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What Do You Think They Have in Heaven?

So, you’re all signed up to explore songwriter classes.  You’re thinking about what the professionals are doing. You’ve looked up a lot of songwriting tips, you’re reading the lyrical structures of famous—or at least successful—songwriters. You’re all ready to make that important plunge. But have you stopped and asked yourself the single most important question of your life? “Why am I writing?”

This isn’t just some question you can brush off. That people want to write simply to have their name on a song, or to rub shoulders with the ritzy and famous industry typically leads to a lot more failures than successes. What’s the point in figuring out the reasons you’re writing? Well, it’s all about your conviction. There’s a damn good reason that a lot of today’s country radio hits have religious themes to them: There’s a lot of overlap in faith and hit songwriting. Think of one of the best songwriters ever, Leonard Cohen, and which song of his was considered a masterpiece. “Hallelujah,” secret chords and David pleasing the Lord.

So, before you step into the business of trying to write hit country songs for the radio, you first have to figure out where your convictions lie. For religious people, this is a lot easier to do, as they’ve already spent a lot of their lives examining their convictions. For instance, what is Heaven like? What will I see when I get there? Will I meet my family? Will I see angels? Will I meet Jesus?

Perhaps you can see how this can be extrapolated to successful songwriting. What is a hit song? Do I need to believe in the song? Do I have to find a catchy hook? Do I need to meet publishers? You see, this isn’t just some random topic, an excuse to release content aimed at today’s modern hit country radio songs. It’s actually a philosophical exercise in deciding what you, as a songwriter, are willing to explore within yourself to write better music.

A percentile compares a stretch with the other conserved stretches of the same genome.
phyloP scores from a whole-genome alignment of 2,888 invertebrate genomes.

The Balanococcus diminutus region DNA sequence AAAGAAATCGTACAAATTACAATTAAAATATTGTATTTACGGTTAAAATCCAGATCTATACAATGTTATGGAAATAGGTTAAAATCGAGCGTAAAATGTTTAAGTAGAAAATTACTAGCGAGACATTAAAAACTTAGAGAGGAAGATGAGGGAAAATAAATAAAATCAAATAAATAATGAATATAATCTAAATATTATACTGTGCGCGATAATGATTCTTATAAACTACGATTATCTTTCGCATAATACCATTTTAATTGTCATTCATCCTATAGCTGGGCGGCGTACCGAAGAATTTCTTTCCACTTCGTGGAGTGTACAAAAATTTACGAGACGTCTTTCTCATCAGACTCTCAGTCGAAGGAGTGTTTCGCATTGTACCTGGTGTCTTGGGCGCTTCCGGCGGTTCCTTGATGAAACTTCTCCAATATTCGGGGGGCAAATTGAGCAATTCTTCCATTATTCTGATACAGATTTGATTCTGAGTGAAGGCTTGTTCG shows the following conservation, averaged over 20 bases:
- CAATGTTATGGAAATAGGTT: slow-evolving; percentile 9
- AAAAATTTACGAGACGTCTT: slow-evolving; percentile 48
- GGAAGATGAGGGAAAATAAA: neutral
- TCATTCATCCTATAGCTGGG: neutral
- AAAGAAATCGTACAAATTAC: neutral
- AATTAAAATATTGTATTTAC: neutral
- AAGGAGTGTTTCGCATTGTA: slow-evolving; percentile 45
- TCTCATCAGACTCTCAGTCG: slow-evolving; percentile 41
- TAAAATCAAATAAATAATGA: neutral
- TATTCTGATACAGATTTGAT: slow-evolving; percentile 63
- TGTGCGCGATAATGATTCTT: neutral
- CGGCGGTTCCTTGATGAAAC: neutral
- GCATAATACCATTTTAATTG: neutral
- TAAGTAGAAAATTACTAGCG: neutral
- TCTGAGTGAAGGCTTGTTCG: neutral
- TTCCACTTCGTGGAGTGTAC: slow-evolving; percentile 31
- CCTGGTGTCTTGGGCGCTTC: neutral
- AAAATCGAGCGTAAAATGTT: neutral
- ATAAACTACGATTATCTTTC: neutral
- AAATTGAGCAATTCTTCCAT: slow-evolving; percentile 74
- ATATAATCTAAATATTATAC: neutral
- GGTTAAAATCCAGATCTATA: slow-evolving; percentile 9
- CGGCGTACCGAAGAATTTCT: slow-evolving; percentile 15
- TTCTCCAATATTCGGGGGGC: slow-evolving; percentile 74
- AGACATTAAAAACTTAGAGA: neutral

Yes, religious people and their ponderings about Heaven is a great parallel here.

Many Rooms in God’s Mansion, and Clay Roads?
Imagine, for a minute, that there were red clay roads in Heaven that reminded you of your youth and where you grew up with hit country music that inspired you. Give it a second; this really is going somewhere. Imagine how luxurious houses might be in Heaven, or if there are any houses at all. Or imagine if you will need to sleep or eat or, at the risk of embarrassment, use the bathroom! Why does any of this matter? It’s because these questions end up leading to extraordinary songs that the world can fall in love with while singing along.

“There’ll be red clay roads up in Heaven; weaving through the clouds, what a blessin’.” That’s a lyric from up and coming hit country songwriter Ben Krahne, who drew on real-world experience to imagine a Heaven that mirrored Earth.

See how that works? It’s the conviction of faith, mixed with the want for something familiar, that leads to great country music. You cannot simply decide one day you want to write a hit country song and nail it. You need inspiration. You need a frame of reference. You need to practice a little bit of philosophical thinking in pondering what it is about life that truly moves you enough to write a song to which other people can relate.

So, as you might imagine, having conviction in something helps people to become better songwriters. We don’t know for sure if there are red clay roads in Heaven, but many people believe that Heaven awaits them when they die, and it’s this sort of conviction in something that can lead to hit country songs for modern country radio.


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